The Changing Face of the Collection Industry in Light of New Regulations

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Linda Straub Jones

Linda Straub Jones

We’ve all seen the headlines lately with the statistics of lawsuits rising against collection agencies, of penalties handed down by the CFPB and the courts, of settlements against collection agencies and even speculation that the business of debt collection is going the way of the dinosaur.  But is the business of collections really going away, or is it just going through another change?

Back in 1977 when the FDCPA was enacted, many agencies thought “that’s it, we’re done”, but agencies didn’t go away; they just had to comply with some much needed regulation.  Those who could and would comply did, and those who couldn’t or wouldn’t are gone, but that’s a good thing.  It’s been better for consumers, and has helped to bring a little more respect to the collection industry.

So now fast forward to 2010 and the creation of the CFPB.  The collections industry is going through yet another change, but again, that may not be such a bad thing.  A routine weeding out of those who aren’t already abiding by the FDCPA is good for consumers and it’s also good for those upstanding agencies that are already abiding by the rules, but getting a bum rap because of the negative press relating to those who aren’t running their businesses within the law.

After reviewing many of the 1,500 or so comments received as a result of the CFPB’s recent Advanced Notice of Proposed Rulemaking (ANPR), it’s clear that there is still work to be done within the collection industry.  There are still those out there who are pushing the limits and even going beyond the limits to collect debts.  Once the CFPB piles through the comments from both consumers and businesses alike, new rules will likely be written, and our industry will be refined once again.

So does this mean that CFPB exams and additional regulation will be easy?  Not in the least!  It’s going to be a rough road for everyone involved.  But getting your compliance management program in order, and adding a little more oversight to your vendors will go a long way to getting your collection agency in line for this new wave of regulation.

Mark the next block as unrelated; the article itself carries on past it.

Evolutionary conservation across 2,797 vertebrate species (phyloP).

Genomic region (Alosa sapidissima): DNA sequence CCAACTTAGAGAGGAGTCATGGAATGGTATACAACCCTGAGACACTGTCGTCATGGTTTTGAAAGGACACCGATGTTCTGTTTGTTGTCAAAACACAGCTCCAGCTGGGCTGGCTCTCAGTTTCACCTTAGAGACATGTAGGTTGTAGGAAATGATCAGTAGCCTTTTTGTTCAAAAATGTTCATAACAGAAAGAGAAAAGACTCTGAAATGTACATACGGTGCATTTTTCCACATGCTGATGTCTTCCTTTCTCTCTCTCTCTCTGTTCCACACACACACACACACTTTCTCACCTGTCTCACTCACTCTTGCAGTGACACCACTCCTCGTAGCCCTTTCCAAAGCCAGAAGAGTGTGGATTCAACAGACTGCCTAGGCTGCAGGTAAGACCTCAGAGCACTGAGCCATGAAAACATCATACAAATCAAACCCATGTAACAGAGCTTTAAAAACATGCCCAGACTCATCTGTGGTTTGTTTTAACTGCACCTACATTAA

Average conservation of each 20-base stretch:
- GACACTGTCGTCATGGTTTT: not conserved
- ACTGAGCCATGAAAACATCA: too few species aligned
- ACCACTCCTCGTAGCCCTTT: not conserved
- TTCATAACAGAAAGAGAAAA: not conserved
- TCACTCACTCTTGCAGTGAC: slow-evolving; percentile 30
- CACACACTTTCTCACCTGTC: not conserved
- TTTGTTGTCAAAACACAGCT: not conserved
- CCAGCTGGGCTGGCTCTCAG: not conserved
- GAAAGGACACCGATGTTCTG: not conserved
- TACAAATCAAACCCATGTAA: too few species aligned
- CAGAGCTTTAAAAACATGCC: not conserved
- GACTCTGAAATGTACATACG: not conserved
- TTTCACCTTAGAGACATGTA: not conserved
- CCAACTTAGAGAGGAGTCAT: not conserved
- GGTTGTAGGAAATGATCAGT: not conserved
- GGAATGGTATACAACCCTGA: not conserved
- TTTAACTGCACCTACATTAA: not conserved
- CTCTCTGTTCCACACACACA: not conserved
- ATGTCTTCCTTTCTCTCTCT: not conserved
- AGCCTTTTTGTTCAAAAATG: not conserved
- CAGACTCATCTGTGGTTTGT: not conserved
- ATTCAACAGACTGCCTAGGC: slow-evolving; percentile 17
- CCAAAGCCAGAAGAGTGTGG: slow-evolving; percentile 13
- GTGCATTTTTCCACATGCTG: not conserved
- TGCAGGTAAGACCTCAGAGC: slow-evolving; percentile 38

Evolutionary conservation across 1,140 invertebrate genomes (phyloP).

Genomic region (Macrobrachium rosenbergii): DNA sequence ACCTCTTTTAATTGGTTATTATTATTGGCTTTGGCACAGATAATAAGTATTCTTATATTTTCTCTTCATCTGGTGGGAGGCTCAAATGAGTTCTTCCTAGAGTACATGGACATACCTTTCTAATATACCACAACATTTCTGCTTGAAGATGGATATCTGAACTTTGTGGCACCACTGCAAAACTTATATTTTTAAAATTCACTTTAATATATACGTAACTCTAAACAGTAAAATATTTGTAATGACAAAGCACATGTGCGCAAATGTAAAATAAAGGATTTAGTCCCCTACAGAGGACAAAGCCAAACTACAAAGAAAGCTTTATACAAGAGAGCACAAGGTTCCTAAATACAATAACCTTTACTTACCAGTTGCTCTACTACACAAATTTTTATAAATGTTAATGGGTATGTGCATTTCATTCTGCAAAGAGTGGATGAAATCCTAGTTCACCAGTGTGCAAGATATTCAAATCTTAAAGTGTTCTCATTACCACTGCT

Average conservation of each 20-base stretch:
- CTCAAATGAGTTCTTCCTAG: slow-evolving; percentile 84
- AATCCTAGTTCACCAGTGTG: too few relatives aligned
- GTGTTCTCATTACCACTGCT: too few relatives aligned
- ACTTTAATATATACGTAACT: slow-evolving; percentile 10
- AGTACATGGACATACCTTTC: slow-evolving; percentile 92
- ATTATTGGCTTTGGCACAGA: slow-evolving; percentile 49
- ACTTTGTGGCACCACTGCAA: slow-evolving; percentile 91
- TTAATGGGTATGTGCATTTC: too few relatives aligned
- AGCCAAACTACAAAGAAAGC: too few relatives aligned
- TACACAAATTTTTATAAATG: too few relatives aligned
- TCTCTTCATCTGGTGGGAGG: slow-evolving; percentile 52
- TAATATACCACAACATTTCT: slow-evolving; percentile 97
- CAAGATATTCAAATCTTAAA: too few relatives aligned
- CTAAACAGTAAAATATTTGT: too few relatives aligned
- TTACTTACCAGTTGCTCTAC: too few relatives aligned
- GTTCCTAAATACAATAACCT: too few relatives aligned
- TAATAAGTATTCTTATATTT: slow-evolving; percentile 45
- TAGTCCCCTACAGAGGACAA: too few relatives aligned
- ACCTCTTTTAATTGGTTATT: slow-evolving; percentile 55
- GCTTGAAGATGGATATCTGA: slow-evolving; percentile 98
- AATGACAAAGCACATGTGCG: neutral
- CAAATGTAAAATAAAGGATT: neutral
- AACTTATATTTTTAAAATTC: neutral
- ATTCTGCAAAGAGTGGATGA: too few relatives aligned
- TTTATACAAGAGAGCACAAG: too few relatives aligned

In fact, with the additional requirements surrounding vendor oversight, it’s forcing the hand of those who are not already in compliance to either get there, or be left behind.  If your vendors aren’t already protecting your data, treating your consumers with respect, or running their business in a compliant manner that is in line with industry regulations, then it’s good that you’re finding this out!  And perhaps it’s time for you to find a compliant vendor.

The regulatory message is clear, comply or get out.  If you can ride this storm, and come out on top, you’ll be successful with your collection business.

This article originally appeared in the latest issue of Know Your Debtor, a free quarterly newsletter focused on the U.S. consumer environment. Make sure you’re registered to receive insideARM’s newsletters on your User Profile page.

 

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Posted in CFPB, Collection Laws and Regulations, Opinion .

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  • avatar Randy Hairgrove says:

    “After reviewing many of the 1,500 or so comments received as a result of the CFPB’s recent Advanced Notice of Proposed Rulemaking (ANPR), it’s clear that there is still work to be done within the collection industry. There are still those out there who are pushing the limits and even going beyond the limits to collect debts. Once the CFPB piles through the comments from both consumers and businesses alike, new rules will likely be written, and our industry will be refined once again.”

    This is a very uneducated and one-sided statement…. To really get to the bottom of things, and to help ‘fix’ our industry, we need to prevent predatory ‘consumer’ attorneys from filing frivolous lawsuits against agencies without the threat of sanctions or repercussions when there has been no harm. They typically never have full intent of going to court, they’re just banking on the fact that the collection agency will settle with them in lieu of paying their attorney to defend themselves in court.

    Because of the current state of the industry, predator attorneys are doing this as a ‘business model’ to extort monies from compliant collection agencies. Not only is this legal ‘fraud’ and ‘extortion’, the consumers that they represent are being used to fuel their frivolous litigation.

    All compliant and law-abiding agencies want the proper amount of regulation and enforcement in place to weed out the bad agencies, but we need to stop ‘open season’ on all agencies from predatory ‘consumer’ attorneys. These frivolous lawsuits skew the stats, tie up our legal system and provide an increased mentality of entitlement to those consumers that legitimately owe creditors for services rendered.

    This has to stop.

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